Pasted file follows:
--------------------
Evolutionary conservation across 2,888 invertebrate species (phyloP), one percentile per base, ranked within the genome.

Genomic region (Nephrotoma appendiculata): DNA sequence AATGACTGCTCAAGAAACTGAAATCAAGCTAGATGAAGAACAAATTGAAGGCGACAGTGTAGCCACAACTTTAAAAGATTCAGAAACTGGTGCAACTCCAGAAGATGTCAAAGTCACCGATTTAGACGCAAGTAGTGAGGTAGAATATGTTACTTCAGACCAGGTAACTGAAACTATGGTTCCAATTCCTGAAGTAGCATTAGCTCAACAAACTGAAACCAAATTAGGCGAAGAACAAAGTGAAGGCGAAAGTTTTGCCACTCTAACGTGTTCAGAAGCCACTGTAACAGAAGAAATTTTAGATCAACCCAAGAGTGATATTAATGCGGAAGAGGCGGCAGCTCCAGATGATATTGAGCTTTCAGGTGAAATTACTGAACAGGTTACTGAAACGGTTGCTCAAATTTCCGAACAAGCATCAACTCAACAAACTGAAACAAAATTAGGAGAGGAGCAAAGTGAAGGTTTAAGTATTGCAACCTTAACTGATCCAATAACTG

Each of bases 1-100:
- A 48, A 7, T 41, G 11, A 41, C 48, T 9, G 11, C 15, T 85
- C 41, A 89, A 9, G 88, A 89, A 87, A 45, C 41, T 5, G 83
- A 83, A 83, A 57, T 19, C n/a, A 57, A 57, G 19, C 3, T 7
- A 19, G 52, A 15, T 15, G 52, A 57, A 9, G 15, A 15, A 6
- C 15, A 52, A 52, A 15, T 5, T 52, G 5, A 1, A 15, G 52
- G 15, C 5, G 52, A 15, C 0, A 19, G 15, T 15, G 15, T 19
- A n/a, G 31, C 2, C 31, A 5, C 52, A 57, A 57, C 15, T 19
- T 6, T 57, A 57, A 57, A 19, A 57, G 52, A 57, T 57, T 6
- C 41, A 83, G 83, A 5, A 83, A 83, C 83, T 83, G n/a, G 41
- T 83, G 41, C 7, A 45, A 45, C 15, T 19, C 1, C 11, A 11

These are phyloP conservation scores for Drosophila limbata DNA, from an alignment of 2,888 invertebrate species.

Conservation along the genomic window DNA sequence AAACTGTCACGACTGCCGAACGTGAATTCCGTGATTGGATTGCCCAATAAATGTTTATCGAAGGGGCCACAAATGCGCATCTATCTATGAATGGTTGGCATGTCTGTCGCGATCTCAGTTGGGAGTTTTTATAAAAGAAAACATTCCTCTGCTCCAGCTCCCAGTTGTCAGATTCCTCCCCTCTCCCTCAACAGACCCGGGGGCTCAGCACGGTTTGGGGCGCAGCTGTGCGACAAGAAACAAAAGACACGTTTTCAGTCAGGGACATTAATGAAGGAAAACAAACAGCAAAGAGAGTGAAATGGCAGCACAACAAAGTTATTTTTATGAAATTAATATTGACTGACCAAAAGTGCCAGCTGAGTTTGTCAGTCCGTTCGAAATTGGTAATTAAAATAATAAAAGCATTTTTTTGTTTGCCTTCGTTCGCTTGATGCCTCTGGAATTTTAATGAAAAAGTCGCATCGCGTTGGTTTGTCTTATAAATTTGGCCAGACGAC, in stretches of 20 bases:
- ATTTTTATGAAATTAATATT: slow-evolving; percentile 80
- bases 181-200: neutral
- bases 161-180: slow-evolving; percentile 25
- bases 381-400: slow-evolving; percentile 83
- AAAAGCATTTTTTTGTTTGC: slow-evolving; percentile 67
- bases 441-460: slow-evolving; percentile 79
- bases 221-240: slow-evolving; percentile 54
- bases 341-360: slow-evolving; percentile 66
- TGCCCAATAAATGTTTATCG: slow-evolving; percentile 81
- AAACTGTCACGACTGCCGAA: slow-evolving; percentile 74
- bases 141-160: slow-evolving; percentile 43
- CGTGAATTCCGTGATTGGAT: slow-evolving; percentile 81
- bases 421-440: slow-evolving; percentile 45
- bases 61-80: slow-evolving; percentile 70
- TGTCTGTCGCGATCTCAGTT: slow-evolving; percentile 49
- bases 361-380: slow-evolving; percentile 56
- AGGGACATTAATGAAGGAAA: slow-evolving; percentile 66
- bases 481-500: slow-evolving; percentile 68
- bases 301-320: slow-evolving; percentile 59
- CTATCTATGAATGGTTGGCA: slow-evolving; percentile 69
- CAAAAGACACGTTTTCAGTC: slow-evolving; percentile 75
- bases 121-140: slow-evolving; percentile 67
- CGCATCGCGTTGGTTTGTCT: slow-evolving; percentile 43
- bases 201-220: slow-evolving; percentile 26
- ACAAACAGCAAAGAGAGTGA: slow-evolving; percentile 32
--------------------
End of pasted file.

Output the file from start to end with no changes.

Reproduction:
Evolutionary conservation across 2,888 invertebrate species (phyloP), one percentile per base, ranked within the genome.

Genomic region (Nephrotoma appendiculata): DNA sequence AATGACTGCTCAAGAAACTGAAATCAAGCTAGATGAAGAACAAATTGAAGGCGACAGTGTAGCCACAACTTTAAAAGATTCAGAAACTGGTGCAACTCCAGAAGATGTCAAAGTCACCGATTTAGACGCAAGTAGTGAGGTAGAATATGTTACTTCAGACCAGGTAACTGAAACTATGGTTCCAATTCCTGAAGTAGCATTAGCTCAACAAACTGAAACCAAATTAGGCGAAGAACAAAGTGAAGGCGAAAGTTTTGCCACTCTAACGTGTTCAGAAGCCACTGTAACAGAAGAAATTTTAGATCAACCCAAGAGTGATATTAATGCGGAAGAGGCGGCAGCTCCAGATGATATTGAGCTTTCAGGTGAAATTACTGAACAGGTTACTGAAACGGTTGCTCAAATTTCCGAACAAGCATCAACTCAACAAACTGAAACAAAATTAGGAGAGGAGCAAAGTGAAGGTTTAAGTATTGCAACCTTAACTGATCCAATAACTG

Each of bases 1-100:
- A 48, A 7, T 41, G 11, A 41, C 48, T 9, G 11, C 15, T 85
- C 41, A 89, A 9, G 88, A 89, A 87, A 45, C 41, T 5, G 83
- A 83, A 83, A 57, T 19, C n/a, A 57, A 57, G 19, C 3, T 7
- A 19, G 52, A 15, T 15, G 52, A 57, A 9, G 15, A 15, A 6
- C 15, A 52, A 52, A 15, T 5, T 52, G 5, A 1, A 15, G 52
- G 15, C 5, G 52, A 15, C 0, A 19, G 15, T 15, G 15, T 19
- A n/a, G 31, C 2, C 31, A 5, C 52, A 57, A 57, C 15, T 19
- T 6, T 57, A 57, A 57, A 19, A 57, G 52, A 57, T 57, T 6
- C 41, A 83, G 83, A 5, A 83, A 83, C 83, T 83, G n/a, G 41
- T 83, G 41, C 7, A 45, A 45, C 15, T 19, C 1, C 11, A 11

These are phyloP conservation scores for Drosophila limbata DNA, from an alignment of 2,888 invertebrate species.

Conservation along the genomic window DNA sequence AAACTGTCACGACTGCCGAACGTGAATTCCGTGATTGGATTGCCCAATAAATGTTTATCGAAGGGGCCACAAATGCGCATCTATCTATGAATGGTTGGCATGTCTGTCGCGATCTCAGTTGGGAGTTTTTATAAAAGAAAACATTCCTCTGCTCCAGCTCCCAGTTGTCAGATTCCTCCCCTCTCCCTCAACAGACCCGGGGGCTCAGCACGGTTTGGGGCGCAGCTGTGCGACAAGAAACAAAAGACACGTTTTCAGTCAGGGACATTAATGAAGGAAAACAAACAGCAAAGAGAGTGAAATGGCAGCACAACAAAGTTATTTTTATGAAATTAATATTGACTGACCAAAAGTGCCAGCTGAGTTTGTCAGTCCGTTCGAAATTGGTAATTAAAATAATAAAAGCATTTTTTTGTTTGCCTTCGTTCGCTTGATGCCTCTGGAATTTTAATGAAAAAGTCGCATCGCGTTGGTTTGTCTTATAAATTTGGCCAGACGAC, in stretches of 20 bases:
- ATTTTTATGAAATTAATATT: slow-evolving; percentile 80
- bases 181-200: neutral
- bases 161-180: slow-evolving; percentile 25
- bases 381-400: slow-evolving; percentile 83
- AAAAGCATTTTTTTGTTTGC: slow-evolving; percentile 67
- bases 441-460: slow-evolving; percentile 79
- bases 221-240: slow-evolving; percentile 54
- bases 341-360: slow-evolving; percentile 66
- TGCCCAATAAATGTTTATCG: slow-evolving; percentile 81
- AAACTGTCACGACTGCCGAA: slow-evolving; percentile 74
- bases 141-160: slow-evolving; percentile 43
- CGTGAATTCCGTGATTGGAT: slow-evolving; percentile 81
- bases 421-440: slow-evolving; percentile 45
- bases 61-80: slow-evolving; percentile 70
- TGTCTGTCGCGATCTCAGTT: slow-evolving; percentile 49
- bases 361-380: slow-evolving; percentile 56
- AGGGACATTAATGAAGGAAA: slow-evolving; percentile 66
- bases 481-500: slow-evolving; percentile 68
- bases 301-320: slow-evolving; percentile 59
- CTATCTATGAATGGTTGGCA: slow-evolving; percentile 69
- CAAAAGACACGTTTTCAGTC: slow-evolving; percentile 75
- bases 121-140: slow-evolving; percentile 67
- CGCATCGCGTTGGTTTGTCT: slow-evolving; percentile 43
- bases 201-220: slow-evolving; percentile 26
- ACAAACAGCAAAGAGAGTGA: slow-evolving; percentile 32